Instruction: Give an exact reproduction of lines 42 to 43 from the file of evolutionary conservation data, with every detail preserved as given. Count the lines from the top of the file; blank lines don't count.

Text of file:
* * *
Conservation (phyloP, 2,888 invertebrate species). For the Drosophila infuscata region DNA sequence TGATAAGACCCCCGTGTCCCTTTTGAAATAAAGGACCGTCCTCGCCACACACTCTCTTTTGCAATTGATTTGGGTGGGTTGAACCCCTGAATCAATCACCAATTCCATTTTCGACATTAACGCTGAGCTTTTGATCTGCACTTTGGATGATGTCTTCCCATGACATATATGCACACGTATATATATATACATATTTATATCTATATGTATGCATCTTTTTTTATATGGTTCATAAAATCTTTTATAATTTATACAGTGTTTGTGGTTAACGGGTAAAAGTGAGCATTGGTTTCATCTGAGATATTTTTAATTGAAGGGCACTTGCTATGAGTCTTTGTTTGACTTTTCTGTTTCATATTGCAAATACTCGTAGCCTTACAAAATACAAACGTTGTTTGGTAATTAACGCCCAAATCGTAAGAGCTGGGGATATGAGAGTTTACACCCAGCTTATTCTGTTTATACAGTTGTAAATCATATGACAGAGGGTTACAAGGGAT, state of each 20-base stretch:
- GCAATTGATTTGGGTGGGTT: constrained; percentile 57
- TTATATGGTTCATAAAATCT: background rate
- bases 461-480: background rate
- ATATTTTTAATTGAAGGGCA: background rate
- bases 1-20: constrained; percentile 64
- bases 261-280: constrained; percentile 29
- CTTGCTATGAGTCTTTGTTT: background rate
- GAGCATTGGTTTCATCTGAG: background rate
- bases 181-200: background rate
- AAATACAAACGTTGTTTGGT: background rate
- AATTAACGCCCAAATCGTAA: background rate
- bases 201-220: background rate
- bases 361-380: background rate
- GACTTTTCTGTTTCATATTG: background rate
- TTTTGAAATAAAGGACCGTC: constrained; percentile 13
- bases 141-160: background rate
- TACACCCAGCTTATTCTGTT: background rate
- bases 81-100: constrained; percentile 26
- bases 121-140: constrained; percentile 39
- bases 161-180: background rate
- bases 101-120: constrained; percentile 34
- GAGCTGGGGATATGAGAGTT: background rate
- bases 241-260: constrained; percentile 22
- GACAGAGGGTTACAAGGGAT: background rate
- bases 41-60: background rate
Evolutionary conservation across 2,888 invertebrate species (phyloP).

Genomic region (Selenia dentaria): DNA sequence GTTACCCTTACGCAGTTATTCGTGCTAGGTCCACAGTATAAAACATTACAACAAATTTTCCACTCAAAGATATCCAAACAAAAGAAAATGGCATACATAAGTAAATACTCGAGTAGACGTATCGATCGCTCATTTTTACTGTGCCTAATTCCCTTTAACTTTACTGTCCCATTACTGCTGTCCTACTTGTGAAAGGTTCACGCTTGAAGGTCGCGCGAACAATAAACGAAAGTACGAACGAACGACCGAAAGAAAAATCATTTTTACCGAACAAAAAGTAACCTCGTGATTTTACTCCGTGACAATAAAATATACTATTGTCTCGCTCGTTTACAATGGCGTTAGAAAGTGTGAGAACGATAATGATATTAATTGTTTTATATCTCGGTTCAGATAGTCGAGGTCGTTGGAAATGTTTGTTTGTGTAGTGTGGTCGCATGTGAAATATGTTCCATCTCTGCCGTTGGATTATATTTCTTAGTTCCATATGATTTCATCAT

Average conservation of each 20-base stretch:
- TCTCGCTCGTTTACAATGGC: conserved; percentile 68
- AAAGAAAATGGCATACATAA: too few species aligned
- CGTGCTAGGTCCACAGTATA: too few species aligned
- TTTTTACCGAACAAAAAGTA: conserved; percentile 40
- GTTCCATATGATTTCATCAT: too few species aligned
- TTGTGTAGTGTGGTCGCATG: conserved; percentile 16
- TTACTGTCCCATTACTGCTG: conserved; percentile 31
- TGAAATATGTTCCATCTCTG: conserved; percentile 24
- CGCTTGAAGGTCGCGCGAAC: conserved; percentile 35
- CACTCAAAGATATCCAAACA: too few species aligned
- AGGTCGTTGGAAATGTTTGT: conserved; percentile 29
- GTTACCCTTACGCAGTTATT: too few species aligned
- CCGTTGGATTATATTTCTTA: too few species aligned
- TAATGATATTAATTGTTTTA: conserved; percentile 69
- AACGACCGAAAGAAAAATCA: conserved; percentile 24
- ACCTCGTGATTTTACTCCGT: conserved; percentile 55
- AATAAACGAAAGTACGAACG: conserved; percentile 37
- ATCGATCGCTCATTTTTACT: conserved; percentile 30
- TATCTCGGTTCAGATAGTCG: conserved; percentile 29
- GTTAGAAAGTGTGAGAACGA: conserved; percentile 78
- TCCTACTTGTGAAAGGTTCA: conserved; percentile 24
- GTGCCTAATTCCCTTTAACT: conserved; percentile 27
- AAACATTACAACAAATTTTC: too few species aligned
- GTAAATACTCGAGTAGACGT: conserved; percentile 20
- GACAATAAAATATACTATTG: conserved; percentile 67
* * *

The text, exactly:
- CCGTTGGATTATATTTCTTA: too few species aligned
- TAATGATATTAATTGTTTTA: conserved; percentile 69